Friday, March 07, 2008
Divided By Obama
Who would have thought that Barack Obama could be so divisive? I’m sure you’ve seen the debate that’s lately raged across the reformed evangelical photosphere concerning Senator’s Obama’s view on abortion and those who identify themselves as evangelicals who haven’t completely ruled out voting for him despite those views. Our good brother and fellow elder Thabiti Anyabwile has written an excellent post addressing this from one angle and recently penned a follow up to it. Justin Taylor has posted several pieces (here, here and here) and referenced a number of others. Anthony Carter also wrote a very helpful article on Senator Obama.
My hope in writing this is not to pour gas on a raging fire but to add some insight that I pray will bring black and white bible believing Christians together in a dialogue that needs to happen. I write this from a position of having spent significant time among black bible believing Christians and white evangelicals. I don’t want to begin with Senator Obama or his position on abortion. But before going on please understand that I think it is wrong and ungodly. I also believe that it is an inconsistent position. For justice for the poor and powerless must extend to all those without power whether born, just born or unborn.
And this is where the quandary lies for me and many other African-American believers. On the one hand we don’t in any way support Senator Obama’s or the Democratic parties position on abortion or gay marriage for that matter. At the same time myself along with most of the black believers I know support some form of gun control, believe that government can play a more constructive role in our lives than most conservatives believe, don’t believe universal healthcare is a horrible idea, aren’t for a huge military, and believe that tax cuts aren’t the only way to stimulate the economy. And yes, most African-American believers I know still support some form of affirmative-action.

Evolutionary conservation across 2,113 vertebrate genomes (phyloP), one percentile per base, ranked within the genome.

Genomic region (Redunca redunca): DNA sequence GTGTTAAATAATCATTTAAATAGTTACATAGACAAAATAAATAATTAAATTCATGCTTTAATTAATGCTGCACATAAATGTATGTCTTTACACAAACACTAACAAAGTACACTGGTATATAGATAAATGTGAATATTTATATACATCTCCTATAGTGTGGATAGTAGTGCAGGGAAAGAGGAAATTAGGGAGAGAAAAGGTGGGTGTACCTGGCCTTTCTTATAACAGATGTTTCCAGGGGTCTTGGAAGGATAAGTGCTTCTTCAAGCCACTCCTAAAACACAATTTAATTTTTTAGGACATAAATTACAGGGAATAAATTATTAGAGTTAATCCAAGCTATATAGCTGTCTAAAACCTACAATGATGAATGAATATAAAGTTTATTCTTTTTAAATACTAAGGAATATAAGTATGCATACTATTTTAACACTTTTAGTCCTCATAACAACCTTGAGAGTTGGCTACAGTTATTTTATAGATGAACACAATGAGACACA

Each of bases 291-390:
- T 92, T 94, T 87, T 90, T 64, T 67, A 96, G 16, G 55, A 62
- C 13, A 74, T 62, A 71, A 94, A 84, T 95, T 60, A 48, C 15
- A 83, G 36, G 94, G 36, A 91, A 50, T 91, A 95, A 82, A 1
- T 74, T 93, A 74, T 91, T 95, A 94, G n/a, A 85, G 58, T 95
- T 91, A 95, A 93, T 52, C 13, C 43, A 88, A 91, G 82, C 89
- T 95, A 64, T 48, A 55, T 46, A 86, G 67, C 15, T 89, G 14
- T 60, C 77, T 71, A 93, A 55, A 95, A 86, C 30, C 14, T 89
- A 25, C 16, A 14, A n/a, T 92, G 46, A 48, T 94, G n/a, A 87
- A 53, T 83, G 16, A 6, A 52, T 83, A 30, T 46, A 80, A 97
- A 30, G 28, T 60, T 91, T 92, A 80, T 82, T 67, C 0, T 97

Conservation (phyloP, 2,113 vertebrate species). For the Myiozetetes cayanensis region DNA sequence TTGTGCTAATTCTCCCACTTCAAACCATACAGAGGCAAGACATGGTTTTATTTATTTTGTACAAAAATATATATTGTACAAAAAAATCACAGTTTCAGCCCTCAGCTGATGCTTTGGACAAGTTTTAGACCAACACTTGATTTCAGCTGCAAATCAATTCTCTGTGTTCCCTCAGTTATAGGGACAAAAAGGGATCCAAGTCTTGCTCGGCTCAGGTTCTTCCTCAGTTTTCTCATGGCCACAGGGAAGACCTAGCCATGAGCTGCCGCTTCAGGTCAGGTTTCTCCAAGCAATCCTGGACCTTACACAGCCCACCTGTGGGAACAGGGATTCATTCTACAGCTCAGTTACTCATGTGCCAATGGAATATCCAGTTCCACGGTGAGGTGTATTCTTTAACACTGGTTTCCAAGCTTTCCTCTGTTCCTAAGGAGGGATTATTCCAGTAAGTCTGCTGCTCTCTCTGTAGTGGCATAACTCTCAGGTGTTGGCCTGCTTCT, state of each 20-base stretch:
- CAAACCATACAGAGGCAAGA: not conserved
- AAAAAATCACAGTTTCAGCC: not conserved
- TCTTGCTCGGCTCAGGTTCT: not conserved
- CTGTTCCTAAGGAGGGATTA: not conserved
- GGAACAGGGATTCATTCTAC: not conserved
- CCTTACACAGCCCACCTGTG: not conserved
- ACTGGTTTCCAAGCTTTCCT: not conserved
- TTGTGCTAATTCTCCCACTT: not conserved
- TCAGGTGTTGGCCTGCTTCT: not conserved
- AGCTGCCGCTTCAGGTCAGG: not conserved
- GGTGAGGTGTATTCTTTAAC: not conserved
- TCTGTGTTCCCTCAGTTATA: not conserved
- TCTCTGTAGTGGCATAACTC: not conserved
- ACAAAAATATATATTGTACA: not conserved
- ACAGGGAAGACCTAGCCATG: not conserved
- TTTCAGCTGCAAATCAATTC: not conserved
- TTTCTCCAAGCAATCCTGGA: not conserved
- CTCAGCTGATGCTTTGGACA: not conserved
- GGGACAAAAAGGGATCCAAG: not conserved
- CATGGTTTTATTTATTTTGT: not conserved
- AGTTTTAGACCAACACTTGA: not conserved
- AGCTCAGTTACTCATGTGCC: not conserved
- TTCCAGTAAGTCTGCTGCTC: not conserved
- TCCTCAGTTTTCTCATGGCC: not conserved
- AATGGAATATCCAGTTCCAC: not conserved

Apart from that most black Christians I know believe that we still live in a country where systematic injustice plays apart in opportunities for blacks and whites. That doesn’t mean we’re convinced that it’s still 1968, but neither do we think that America has reached the point where all of us are genuinely judged by the content of our character and not the color of our skin. Does that mean that all African-American believers hold these positions? Of course not. But part of the challenge I found in living and serving among white evangelicals is that they tend to only listen to those blacks who agree with them and hold them out as the examples that all other African-Americans should follow. This prevents having an ongoing dialogue to discover why African-Americans hold these positions.
Having lived and served in a white, evangelical church and observed plenty of Christian conservative I can say that most white evangelicals I know stand on the opposite side of those issues.